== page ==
Emily: Well, I guess to conclude, are there any sorts of lasting messages you would like to leave our listeners with?
Zoe: I think we have an aim or a vision here and it's to be a thriving, living museum, which weaves silk and delights all who visit. I suppose that's it's just to say that we're here, you know, we're doing all this stuff, we're creating these beautiful things, we're inspiring, like Shannon here, the next generation she's taking it on.
Shannon: Sharing your passion with somebody else, who's also interested. Seeing visitors go around and someone in awe of what you're doing, it's really great to see. I love it when people are round and having a good look.
Zoe: And we can't wait to have everyone back. We'll be here waiting for you when you come back.
Emily: Thank you for listening to today's episode. If you're interested in finding out more about Whitchurch Silk Mill, be sure to check out their website, or if it's more your style, take a look at their active Facebook, Twitter, or Instagram pages, or YouTube channel. If you fancy it, why not even take a visit, and get immersed in the heritage for yourself?
You can find more details in the show notes on the Hampshire HistBites website.
Outro: We hope you enjoyed listening to today's episode. If you would like to find out a little bit more about what we've been talking about, then please visit the website, www.winchesterheritageopendays.org, click on Hampshire HistBites, and there you'll find today's show notes as well as some links to more information.
 A Warp (in weaving) are the threads on a loom over and under which other threads (the weft) are passed to make cloth.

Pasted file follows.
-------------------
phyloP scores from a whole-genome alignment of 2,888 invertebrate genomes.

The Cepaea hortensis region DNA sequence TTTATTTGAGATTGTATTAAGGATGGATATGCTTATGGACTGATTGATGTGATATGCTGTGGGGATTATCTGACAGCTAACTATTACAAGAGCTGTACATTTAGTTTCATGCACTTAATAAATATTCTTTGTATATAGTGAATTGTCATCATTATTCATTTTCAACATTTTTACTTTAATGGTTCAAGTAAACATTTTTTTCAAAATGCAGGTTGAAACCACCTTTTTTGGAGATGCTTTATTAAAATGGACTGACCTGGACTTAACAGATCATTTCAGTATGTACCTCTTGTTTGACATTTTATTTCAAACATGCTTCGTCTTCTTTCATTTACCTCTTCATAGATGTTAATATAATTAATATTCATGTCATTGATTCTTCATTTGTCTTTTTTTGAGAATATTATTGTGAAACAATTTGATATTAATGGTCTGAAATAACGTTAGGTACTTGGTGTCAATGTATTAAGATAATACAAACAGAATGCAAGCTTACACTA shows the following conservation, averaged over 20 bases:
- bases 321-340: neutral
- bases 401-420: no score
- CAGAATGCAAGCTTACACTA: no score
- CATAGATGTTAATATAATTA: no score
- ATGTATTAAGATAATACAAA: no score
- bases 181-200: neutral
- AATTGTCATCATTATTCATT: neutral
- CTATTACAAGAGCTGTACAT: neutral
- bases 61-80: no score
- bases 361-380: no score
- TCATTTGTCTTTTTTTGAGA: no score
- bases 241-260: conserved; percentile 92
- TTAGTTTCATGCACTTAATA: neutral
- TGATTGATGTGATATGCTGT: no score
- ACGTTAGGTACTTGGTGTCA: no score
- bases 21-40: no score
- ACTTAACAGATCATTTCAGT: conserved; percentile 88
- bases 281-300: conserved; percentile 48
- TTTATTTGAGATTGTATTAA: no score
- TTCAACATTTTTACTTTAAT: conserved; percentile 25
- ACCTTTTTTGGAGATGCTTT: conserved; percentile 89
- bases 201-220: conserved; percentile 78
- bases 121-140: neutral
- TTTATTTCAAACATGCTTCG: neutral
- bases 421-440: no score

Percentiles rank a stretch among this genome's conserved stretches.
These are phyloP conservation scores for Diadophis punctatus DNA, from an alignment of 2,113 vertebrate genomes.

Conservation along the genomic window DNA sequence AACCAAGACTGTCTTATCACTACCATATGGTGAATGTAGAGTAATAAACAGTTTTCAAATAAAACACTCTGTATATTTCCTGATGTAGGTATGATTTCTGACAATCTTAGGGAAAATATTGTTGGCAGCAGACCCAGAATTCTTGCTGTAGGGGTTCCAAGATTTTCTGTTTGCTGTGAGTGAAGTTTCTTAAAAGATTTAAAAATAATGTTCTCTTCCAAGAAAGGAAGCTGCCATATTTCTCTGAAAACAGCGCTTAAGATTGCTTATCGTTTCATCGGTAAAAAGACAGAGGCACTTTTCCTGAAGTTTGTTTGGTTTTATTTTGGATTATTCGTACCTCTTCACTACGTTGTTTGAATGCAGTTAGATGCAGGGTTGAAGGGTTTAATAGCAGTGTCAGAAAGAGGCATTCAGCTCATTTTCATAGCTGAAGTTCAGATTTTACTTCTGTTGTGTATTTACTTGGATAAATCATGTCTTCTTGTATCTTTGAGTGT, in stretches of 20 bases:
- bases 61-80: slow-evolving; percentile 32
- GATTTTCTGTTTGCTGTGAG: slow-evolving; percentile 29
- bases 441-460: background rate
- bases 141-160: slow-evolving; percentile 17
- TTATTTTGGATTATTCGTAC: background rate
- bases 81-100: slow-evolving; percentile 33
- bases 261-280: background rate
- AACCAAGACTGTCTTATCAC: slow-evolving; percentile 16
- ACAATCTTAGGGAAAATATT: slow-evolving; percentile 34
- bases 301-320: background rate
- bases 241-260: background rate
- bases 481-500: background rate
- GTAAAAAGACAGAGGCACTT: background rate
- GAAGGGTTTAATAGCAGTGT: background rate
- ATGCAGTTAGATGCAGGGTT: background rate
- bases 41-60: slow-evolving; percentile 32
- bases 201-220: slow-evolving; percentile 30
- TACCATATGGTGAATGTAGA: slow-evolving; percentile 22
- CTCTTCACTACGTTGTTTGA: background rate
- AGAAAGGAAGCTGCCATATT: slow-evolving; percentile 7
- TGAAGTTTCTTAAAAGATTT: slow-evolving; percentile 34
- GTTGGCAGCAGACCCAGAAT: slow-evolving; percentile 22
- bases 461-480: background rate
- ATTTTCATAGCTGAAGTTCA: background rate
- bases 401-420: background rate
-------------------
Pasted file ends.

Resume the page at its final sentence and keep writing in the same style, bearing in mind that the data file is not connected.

A Shuttle is a tool designed to neatly and compactly store a holder that carries the thread of the weft yarn while weaving with a loom.
 A Pirn is a rod onto which weft thread is wound for use in weaving. Pirns are wound from the base forward in order to ensure snag-free delivery of the thread, unlike bobbins, which are wound evenly from end to end.
 A Weft is the crosswise threads on a loom that are passed over and under the warp threads to make cloth.
 A Bobbin is a spindle or cylinder, with or without flanges, on which wire, yarn, thread or film is wound.
 The Jacquard machine is a device fitted to a loom that simplifies the process of manufacturing textiles with such complex patterns as brocade, damask and matelassé.
 The Shaft or harness is the frame of the loom that holds the warp threads. These shafts can be moved up or down by “treadles” to allow the weft to cross through and create the desired pattern.
 A Dobby loom, or dobbie loom, is a type of floor loom that controls all the warp threads using a device called a dobby.
 A Tappet is a shedding tool placed on the peak of a loom in order to produce a pattern by using a limited number of healds.
 A Skein is a length of thread or yarn, loosely coiled and knotted.
 A Quill is a paper or cardboard tube on which weft threads are wound for use in a boat shuttle.
 A Reed is a comb-like implement (originally made from reed or cane) used by a weaver to separate the threads of the warp and correctly position the weft.
 Leno weave (also called gauze weave or cross weave) is a weave in which two warp yarns are twisted around the weft yarns to provide a strong yet sheer fabric.